Chasing the debt
30 August 1994
12 May 2014
Letter from America: NY High Court to address continuing vitality of ‘separate entity’ rule for international banks with New York branches
1 August 2014
13 January 2014
13 May 2014
23 June 2014
The growth in cross-border trading activity, particularly since 1992, has meant the problem of late payment has emerged on a new stage. Statistics show that debts are paid more quickly by debtors in northern Europe than in southern Europe. Indeed, many UK companies find northern European customers pay up more quickly than those in the UK.
Law firms and debt collection agencies have found their clients now want debts pursued throughout the Continent. It is not enough to offer an introverted debt collection service covering only the UK. Debt collectors have had to swot up on jurisdictional aspects and develop ties with colleagues throughout the continent who can provide agency services on their behalf.
Solicitors and debt collection agencies will have to devote more time and effort in building relationships with foreign agents if they are to offer the comprehensive service sought by UK businesses.
International debt collection has been codified throughout Europe by the 1968 Brussels Convention on enforcing judgments and the 1989 Lugano Convention. It allows a business to sue a foreign debtor in a UK court if this is incorporated as a contractual term. Debt collectors need to lend this advice to clients to give them this sort of tactical edge on the European market.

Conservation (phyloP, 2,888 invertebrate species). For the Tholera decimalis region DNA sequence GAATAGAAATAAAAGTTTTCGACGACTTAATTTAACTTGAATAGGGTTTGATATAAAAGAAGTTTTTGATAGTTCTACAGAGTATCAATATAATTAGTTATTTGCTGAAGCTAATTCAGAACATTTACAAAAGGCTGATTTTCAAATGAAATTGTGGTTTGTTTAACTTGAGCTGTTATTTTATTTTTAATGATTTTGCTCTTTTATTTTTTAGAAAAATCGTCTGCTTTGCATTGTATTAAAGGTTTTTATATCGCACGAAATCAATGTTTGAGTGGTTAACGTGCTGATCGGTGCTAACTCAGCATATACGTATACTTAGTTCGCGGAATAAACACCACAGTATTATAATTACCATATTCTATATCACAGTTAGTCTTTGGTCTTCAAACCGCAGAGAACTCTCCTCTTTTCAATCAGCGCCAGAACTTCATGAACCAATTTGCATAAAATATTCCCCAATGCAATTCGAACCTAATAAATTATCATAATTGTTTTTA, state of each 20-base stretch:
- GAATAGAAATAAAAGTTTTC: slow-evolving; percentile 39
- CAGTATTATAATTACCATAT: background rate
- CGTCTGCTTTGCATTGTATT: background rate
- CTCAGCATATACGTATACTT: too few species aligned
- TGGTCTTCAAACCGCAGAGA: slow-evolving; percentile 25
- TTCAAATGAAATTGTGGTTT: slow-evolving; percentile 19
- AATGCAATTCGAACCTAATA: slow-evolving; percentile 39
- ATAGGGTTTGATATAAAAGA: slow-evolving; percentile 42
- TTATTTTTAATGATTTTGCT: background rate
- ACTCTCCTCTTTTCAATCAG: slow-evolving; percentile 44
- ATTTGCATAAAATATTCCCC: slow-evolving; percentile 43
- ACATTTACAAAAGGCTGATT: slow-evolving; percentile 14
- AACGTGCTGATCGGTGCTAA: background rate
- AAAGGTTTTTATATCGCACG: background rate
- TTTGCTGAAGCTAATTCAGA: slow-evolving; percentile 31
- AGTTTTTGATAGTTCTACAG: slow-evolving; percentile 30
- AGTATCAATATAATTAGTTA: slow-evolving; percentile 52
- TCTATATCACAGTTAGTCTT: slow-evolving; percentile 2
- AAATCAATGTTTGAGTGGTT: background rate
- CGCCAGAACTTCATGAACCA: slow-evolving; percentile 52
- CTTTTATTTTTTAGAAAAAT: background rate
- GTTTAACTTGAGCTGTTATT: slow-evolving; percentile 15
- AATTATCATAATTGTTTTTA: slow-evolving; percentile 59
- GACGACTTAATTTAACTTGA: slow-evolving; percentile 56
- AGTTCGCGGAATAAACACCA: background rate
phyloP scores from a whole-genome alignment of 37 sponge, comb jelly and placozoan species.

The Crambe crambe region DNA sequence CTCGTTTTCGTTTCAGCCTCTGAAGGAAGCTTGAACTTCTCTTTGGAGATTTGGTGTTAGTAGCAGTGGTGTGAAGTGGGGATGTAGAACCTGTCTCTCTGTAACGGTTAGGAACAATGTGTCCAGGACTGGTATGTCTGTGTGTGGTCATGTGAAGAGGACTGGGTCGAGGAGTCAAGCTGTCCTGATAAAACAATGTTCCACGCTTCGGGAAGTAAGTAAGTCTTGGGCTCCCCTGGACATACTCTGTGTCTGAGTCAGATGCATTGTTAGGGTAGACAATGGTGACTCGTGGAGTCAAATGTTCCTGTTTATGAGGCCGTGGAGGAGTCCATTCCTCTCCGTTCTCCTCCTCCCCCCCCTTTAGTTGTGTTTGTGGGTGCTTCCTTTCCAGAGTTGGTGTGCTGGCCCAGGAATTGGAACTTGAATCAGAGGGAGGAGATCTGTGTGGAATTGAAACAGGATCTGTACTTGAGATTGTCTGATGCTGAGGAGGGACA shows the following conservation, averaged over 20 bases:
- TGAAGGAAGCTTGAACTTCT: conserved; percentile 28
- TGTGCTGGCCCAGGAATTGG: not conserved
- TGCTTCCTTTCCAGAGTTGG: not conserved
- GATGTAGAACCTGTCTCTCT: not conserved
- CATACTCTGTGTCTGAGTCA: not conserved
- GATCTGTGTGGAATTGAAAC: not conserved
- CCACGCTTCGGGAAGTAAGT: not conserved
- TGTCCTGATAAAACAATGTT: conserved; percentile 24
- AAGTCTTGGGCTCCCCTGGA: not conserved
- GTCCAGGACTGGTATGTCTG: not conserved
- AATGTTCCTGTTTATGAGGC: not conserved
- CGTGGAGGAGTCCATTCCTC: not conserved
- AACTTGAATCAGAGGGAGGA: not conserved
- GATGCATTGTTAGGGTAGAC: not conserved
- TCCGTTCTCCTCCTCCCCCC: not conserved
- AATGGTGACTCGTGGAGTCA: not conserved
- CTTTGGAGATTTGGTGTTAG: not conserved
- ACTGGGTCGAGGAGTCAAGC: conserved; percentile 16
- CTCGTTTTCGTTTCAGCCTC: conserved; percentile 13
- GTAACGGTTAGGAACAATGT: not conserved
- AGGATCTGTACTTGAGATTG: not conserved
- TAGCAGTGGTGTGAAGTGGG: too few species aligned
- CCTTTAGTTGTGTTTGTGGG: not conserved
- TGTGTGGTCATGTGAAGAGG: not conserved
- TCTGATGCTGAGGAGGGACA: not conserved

A common complaint about European lawyers and agents is that they are too slow and expensive. This must be addressed, as clients will not understand why they can have a swift and low-cost computerised service when recovering UK debts, but not on overseas debts. Why should the business person's credit control and debt recovery cost more simply because the debt is in a different part of one large market?
The solution may be to set up European-wide groups or consortia, where fixed agency costs arrangements can be set up between debt collectors in all
European countries. We cannot always advise clients that they are entitled to sue a foreign debtor in the UK courts and so an approved agent in the debtor's jurisdiction must be used. Speed is important and clients do not wish to wait while their lawyer paws through the telephone directory.
Another problem is that some foreign agencies, for example in Belgium, cannot obtain judgments by themselves for a client. It would be of little use to a UK debt collector wishing to instruct a Belgian debt agency. Knowledge of who can do what in each European country is therefore vital.
Continentals will want us to make greater efforts to bridge the language gap, particularly where modem links are established. Even a lawyer who sues every foreign debtor through the UK courts will usually have to enforce it in the debtor's country, making regular ties with familiar foreign agents essential.
The limitation of actions in various jurisdictions is another important element of European debt collection. For example, those debts relating to goods or services provided are subject to a two-year limitation period in Germany. In France there is a 10-year limitation period for debts between business entities. Lawyers must advise clients accordingly so UK business can maximise its cashflow.
Richard Piper is a solicitor at Eversheds in Leeds.